Evolution of Underwater Photography

Evolution of Underwater Photography

Instructor course handout

Octavian Alexandru Beldiman

First photograph

It took a unique combination of ingenuity and curiosity to produce the first known photograph, so it’s fitting that the man who made it was an inventor and not an artist. In the 1820s, Joseph Nicéphore Niépce had become fascinated with the printing method of lithography, in which images drawn on stone could be reproduced using oil-based ink. Searching for other ways to produce images, Niépce set up a device called a camera obscura, which captured and projected scenes illuminated by sunlight, and trained it on the view outside his studio window in eastern France. The scene was cast on a treated pewter plate that, after many hours, retained a crude copy of the buildings and rooftops outside. The result was the first known permanent photograph.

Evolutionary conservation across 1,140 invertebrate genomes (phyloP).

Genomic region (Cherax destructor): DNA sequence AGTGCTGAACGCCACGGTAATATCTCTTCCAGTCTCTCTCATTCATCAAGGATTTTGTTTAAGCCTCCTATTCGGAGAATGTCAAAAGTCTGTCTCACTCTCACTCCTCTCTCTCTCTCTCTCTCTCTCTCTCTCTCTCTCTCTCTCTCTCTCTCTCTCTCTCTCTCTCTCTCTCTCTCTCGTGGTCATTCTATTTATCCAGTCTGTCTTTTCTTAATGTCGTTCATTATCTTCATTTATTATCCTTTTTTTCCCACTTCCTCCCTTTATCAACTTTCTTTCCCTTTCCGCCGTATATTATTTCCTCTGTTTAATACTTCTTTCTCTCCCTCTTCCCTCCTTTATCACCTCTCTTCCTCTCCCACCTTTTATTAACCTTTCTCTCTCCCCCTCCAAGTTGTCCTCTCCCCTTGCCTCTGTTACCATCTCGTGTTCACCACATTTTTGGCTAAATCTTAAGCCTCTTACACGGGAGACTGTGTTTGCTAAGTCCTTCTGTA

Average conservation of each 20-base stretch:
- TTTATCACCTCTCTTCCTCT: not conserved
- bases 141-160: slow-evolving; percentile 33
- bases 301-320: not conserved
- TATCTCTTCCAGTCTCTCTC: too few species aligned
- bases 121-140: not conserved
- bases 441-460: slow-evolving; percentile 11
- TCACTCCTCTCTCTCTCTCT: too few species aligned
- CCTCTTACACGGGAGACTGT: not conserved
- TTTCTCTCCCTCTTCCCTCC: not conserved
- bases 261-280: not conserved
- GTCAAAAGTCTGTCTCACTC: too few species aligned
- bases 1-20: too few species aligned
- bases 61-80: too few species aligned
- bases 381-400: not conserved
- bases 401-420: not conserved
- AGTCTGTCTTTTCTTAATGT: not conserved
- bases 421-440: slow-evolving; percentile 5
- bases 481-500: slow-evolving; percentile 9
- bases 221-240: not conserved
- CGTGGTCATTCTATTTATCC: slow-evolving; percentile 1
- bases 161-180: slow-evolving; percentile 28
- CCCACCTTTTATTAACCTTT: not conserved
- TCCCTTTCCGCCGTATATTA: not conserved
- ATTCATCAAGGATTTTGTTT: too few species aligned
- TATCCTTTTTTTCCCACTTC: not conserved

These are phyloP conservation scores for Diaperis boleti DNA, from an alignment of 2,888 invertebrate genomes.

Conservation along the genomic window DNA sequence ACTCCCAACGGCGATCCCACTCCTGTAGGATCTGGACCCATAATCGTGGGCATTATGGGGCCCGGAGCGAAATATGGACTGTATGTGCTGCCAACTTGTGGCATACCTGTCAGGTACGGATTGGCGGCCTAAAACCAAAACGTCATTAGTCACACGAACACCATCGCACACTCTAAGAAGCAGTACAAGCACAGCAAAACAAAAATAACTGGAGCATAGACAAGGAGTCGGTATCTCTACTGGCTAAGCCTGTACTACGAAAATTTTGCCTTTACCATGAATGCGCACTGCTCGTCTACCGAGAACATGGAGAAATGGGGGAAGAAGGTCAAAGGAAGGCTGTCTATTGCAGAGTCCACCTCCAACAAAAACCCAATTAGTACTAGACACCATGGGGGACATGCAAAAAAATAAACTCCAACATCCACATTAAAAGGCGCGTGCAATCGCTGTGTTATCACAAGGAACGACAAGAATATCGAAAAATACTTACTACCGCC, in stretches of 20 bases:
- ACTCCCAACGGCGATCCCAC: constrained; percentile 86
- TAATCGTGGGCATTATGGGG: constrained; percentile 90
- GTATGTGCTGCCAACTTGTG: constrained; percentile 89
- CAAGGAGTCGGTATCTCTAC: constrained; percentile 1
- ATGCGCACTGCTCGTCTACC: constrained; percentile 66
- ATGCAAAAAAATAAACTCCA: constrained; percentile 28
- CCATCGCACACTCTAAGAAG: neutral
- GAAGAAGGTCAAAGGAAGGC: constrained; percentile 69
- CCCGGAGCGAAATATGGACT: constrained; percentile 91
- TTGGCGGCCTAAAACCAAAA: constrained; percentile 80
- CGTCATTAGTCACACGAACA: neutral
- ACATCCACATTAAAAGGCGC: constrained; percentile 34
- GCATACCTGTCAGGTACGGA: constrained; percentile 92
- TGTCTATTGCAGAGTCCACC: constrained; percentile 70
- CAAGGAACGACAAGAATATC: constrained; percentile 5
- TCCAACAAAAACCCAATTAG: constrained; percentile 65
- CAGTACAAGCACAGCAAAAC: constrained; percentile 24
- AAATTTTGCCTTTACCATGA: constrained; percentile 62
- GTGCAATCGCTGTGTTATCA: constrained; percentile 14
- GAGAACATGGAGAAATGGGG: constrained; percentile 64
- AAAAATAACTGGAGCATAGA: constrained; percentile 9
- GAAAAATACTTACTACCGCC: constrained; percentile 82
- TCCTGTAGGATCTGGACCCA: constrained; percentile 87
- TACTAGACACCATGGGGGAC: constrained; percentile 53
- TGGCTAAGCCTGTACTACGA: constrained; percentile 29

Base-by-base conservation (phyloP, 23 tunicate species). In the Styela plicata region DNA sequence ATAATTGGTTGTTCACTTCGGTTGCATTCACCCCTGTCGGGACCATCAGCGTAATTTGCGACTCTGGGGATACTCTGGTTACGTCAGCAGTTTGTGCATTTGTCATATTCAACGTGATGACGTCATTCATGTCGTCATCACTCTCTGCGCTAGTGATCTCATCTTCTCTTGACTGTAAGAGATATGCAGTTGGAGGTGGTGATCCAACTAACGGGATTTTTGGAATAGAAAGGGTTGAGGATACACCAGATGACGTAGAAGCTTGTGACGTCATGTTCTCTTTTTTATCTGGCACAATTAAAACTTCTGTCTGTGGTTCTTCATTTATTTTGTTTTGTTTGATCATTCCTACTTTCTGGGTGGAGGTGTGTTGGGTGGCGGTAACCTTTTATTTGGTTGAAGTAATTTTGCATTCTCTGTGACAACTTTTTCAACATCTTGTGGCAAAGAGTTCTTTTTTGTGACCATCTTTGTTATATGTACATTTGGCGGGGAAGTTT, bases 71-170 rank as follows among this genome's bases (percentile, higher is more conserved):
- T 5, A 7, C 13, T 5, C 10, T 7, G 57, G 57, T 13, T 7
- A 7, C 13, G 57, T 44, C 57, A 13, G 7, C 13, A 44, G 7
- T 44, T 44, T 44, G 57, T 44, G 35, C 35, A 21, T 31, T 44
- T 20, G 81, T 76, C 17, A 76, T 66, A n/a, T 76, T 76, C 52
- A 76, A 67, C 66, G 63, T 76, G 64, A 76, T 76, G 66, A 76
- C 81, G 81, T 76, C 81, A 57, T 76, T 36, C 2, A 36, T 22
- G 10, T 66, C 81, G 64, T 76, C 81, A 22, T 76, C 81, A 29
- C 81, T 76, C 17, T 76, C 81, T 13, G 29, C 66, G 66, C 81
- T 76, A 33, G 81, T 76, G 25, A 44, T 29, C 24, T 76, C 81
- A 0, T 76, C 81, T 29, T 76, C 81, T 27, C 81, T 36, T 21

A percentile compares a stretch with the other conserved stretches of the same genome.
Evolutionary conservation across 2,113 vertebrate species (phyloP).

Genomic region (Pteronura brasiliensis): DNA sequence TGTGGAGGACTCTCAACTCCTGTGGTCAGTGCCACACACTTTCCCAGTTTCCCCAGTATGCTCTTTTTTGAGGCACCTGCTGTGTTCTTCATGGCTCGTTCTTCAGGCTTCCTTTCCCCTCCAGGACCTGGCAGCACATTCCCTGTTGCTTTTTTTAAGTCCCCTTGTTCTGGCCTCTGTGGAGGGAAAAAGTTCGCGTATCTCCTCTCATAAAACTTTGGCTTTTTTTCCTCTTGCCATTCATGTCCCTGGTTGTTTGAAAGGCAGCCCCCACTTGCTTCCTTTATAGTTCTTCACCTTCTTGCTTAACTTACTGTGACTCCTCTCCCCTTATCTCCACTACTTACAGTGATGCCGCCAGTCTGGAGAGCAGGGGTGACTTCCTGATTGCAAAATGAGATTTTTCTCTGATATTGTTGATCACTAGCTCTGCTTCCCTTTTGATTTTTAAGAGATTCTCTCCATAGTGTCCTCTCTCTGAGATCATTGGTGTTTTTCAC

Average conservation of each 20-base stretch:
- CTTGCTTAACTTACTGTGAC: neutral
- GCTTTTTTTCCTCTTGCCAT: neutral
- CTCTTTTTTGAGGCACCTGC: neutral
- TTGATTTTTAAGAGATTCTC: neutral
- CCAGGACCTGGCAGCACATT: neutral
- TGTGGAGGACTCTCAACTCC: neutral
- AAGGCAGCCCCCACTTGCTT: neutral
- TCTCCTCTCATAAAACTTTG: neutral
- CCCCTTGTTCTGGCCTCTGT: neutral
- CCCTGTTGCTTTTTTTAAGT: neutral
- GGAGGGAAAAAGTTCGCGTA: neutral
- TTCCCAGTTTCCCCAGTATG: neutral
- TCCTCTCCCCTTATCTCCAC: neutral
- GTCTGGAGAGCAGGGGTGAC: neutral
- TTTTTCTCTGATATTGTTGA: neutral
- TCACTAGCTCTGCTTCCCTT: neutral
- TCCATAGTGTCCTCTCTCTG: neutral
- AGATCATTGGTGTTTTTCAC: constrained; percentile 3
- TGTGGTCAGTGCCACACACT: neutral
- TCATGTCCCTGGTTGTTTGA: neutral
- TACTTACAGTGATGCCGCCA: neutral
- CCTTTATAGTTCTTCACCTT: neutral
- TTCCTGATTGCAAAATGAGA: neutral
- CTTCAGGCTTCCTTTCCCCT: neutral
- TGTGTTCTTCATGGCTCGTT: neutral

In 1833, Niépce died, and Daguerre invented, in 1838, on his own the daguerreotype, the first process including a development stage. A silver plate coated with a very thin silver iodide layer was exposed in a camera obscura, then exposed to mercury vapors that induced the apparition of the invisible latent image that had been formed during the exposure to light. This development was in fact such an amplification of the effect of light that the exposure time was hardly more than 30 minutes. Fixing was done by immersing the plate in sea salted water.

First Underwater Photographs (1856)

William Thompson, from England, took the first underwater photograph back in 1856 in Weymouth Bay. He built a metal box to house the camera and mounted it on a pole. It was lowered over the side of his boat on this pole down 18 feet to the sea floor below. Thompson controlled the camera’s shutter from the deck of his boat. Here is a picture of that very camera he used…

A sketch of the first underwater camera, invented by Louis Boutan (Jonathan Meur)

First Underwater Photographer (1893)

Louis Boutan develops a crude housing for a small “detective”-type camera and captures the first diving photograph using a surface-supplied hard hat.